We stand in a great long line of those for whom Christ thus waited to receive Him. To Mary Magdalen He was the gardener, until she literally grasped Him as her Teacher. For St Thomas He waited, until his belief could follow his touch and he agree with the others, “We have seen the Lord.” To St Peter, confused by the Lord’s repeated questioning on whether he truly loved Him, Christ waited for the right heart and mind to see the divine purpose and meanwhile was content to ask him, as once He had asked him and Andrew on the shores of Galilee, “Follow me”… “Bear with me, walk in the steps I have trodden, become for others what I have been to you, take up your cross and follow me. Feed my sheep with My own Body; build them up to be My Body the Church. Feed them up to be Me in the world, with it always to the end of time, enduring, abiding in terrible patience, unangered, unworn. Let them be Me, waiting for all the children of My creation to see Me for what I AM, waiting for them to realise Who I AM and why I have come.” As St Augustine told his people who they were, pointing to the Lord in His Eucharistic Oblations – “There you lie on the altar”. It is we who are the Body of Christ, not just for our own fellowship and spirituality, but anointed for sacrifice, and faithfulness, and service to the end.

When Cardinal Manning founded this Church, he meant for it to be a great National Shrine of honour and service to the Lord in His Blessed Sacrament, so that all the indignities done to the Mass, to the priesthood and to the faithful in England could be repaid not with recrimination and resentment, but with the outpouring of love and devotion. He meant it to be at the core of witness to the truth of the Catholic Church’s Catholic belief in her Master and Teacher; and he meant it to stand as the place where all this love and duty poured out would make reparation for the greatest of sins against the Providence of our Sovereign God and loving Father – the acts in the sixteenth century that, despite a millennium and a half of unity according to the mind and prayer of Christ on the night before he died in sacrifice for the world’s salvation, ruptured the Church in two in this land and inflicted division among Christians in the one Body of Christ. Of course, no human deed or failure can take away the unity with Christ and His saints that belongs to the Church which is His spotless Bride. Still, in the world, because of our sin and wilfulness in refusing to obey the will of Christ except on our terms, Christians remain divided at the altar. Last weekend, a small charity founded 100 years ago by Church of England Christians, who saw their Church as separated from the Catholic communion from which it came and to which it truly belonged, and who wanted to work for reconciliation with the successor of St Peter in communion with the Apostolic See of Rome, donated a beautiful monstrance in keeping with the period and design of Corpus Christi Church, in support of its renewed work in the vision of Cardinal Manning. Thanks to the Ecumenical Movement, and the Catholic Church’s energetic efforts towards the fullness of unity in faith and life ever since the Second Vatican Council, that little Anglican charity, known as the Catholic League, had itself opened up and welcomed Catholics as members to pray for unity in the Body of Christ alongside each other. In what may be one of its last acts before it ends its work, it decided to mark its hundred years of patient witness with a gift to this Church of Corpus Christ on Maiden Lane as it recovers its work and purpose as a Shrine of the Presence of the Lord in and for the world in His Most Blessed Sacrament, and as a place of reparation for dishonour to the Body of Christ in the Eucharist, dishonour to the Body of Christ in His Priesthood and dishonour to the Body of Christ in the Unity of his Church. This monstrance will bear the Eucharistic Lord at the heart of the prayers and devotions to be poured out here, whenever the Sacrament is exposed for veneration and lifted over the people and the world in blessing. It is a gift to this parish in the hope of visible Christian Unity, because the Lord prayed that His disciples may be one – so that the world may believe it was the Father who sent Christ to bring it to eternal life. And nothing need divide Christians in their adoration of the Lord, after all.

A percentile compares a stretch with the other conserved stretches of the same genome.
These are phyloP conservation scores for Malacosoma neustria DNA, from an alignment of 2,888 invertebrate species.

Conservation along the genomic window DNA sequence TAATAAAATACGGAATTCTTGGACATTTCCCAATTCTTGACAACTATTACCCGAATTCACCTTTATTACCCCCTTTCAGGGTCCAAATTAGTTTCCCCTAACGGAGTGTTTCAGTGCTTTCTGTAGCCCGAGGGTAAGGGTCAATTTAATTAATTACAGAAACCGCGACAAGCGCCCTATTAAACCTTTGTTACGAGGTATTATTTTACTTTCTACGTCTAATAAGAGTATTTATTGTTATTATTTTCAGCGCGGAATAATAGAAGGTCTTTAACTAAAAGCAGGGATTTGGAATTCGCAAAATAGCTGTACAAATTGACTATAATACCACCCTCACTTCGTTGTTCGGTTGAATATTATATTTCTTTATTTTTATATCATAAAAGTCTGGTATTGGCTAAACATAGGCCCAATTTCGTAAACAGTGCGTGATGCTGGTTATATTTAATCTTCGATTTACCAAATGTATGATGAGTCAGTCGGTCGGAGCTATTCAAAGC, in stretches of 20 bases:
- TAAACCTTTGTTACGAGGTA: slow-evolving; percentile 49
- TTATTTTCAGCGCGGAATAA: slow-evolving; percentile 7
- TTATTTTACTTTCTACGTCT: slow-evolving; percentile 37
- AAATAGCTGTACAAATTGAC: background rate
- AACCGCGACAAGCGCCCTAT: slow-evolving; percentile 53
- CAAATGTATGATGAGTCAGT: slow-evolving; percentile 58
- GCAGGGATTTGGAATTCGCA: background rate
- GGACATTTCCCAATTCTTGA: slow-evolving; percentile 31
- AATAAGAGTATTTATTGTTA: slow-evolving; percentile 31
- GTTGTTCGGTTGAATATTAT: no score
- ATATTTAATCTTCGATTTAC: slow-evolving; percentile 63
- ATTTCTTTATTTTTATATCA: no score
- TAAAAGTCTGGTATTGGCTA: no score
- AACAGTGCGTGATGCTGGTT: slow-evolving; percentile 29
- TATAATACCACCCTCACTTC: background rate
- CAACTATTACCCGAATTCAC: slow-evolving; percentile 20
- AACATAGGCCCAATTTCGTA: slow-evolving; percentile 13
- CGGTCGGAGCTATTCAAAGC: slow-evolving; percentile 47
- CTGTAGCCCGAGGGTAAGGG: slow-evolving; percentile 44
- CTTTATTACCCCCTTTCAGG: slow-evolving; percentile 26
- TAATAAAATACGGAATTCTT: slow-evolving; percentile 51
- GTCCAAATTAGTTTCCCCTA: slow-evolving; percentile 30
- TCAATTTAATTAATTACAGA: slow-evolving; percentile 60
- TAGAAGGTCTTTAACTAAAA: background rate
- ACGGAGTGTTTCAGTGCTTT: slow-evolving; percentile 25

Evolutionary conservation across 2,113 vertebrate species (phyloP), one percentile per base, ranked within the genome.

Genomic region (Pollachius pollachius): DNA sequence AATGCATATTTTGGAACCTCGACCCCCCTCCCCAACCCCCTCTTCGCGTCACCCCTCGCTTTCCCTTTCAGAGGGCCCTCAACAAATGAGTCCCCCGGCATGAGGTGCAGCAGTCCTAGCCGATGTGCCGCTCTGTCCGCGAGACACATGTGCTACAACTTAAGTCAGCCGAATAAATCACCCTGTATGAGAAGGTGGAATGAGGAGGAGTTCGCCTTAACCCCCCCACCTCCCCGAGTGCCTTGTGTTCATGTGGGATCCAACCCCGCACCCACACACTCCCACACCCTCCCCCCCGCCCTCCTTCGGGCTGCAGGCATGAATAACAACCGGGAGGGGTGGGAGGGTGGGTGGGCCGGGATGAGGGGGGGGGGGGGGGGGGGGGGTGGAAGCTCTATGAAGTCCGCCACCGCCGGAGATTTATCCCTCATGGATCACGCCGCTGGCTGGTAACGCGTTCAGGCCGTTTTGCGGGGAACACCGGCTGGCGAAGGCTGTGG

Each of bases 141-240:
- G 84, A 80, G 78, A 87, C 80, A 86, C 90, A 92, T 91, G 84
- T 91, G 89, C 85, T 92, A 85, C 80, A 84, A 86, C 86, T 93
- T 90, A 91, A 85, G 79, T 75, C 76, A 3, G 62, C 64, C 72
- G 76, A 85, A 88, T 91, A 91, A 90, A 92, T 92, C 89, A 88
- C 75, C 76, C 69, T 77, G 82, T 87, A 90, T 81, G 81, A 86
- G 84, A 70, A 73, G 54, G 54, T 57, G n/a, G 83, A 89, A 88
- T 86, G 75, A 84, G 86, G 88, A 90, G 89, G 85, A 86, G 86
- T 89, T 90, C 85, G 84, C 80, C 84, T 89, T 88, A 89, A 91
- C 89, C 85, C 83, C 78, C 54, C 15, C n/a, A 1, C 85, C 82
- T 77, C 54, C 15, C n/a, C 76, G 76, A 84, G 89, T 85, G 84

So in this Feast today, which has been our great celebration for 800 years of all that the our faith means to us, of all that the Mass means to us, all that the Miracle of the Eucharist and the Blessed Sacrament mean to us, whenever we stand out as the parish of Corpus Christi, Christ’s own Body, and whenever we lift up the Blessed Sacrament in the hands of the priest at Mass and in the monstrance with our hearts full of adoration, we will be saying like the disciples and St Mary Magdalen – “we have seen the Lord”. And what we will be showing to the world is the Lord who abides with us, in all his patience, unangered, unworn, waiting “in this world of sin, for meek souls to receive him still.” O Dear Christ, enter in.